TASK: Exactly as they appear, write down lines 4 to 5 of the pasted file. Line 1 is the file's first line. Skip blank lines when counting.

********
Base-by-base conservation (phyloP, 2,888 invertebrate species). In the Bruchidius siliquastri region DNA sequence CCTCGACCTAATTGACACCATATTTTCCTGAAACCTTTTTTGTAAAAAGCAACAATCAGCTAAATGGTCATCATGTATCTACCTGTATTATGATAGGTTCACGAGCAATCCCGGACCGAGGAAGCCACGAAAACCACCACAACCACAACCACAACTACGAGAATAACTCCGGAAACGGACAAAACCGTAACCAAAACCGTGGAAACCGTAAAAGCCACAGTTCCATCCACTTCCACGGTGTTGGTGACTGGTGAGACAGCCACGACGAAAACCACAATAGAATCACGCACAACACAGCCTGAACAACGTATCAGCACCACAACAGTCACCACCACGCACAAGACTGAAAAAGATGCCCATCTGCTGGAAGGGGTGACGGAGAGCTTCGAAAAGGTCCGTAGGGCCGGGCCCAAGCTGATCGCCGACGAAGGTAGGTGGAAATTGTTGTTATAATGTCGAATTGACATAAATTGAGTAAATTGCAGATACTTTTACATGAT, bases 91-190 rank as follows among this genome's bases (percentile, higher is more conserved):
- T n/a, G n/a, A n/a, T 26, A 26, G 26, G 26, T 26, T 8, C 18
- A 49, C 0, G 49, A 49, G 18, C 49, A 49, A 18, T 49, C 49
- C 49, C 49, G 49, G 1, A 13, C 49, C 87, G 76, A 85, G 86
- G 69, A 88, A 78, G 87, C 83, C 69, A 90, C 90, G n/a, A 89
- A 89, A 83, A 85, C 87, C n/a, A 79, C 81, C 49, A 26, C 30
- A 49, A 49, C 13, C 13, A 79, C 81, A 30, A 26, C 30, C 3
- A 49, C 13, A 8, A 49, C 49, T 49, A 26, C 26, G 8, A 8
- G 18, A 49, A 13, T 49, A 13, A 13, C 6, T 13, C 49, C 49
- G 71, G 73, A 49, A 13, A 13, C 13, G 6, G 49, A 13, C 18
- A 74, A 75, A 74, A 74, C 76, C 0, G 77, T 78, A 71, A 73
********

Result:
- C 49, C 49, G 49, G 1, A 13, C 49, C 87, G 76, A 85, G 86
- G 69, A 88, A 78, G 87, C 83, C 69, A 90, C 90, G n/a, A 89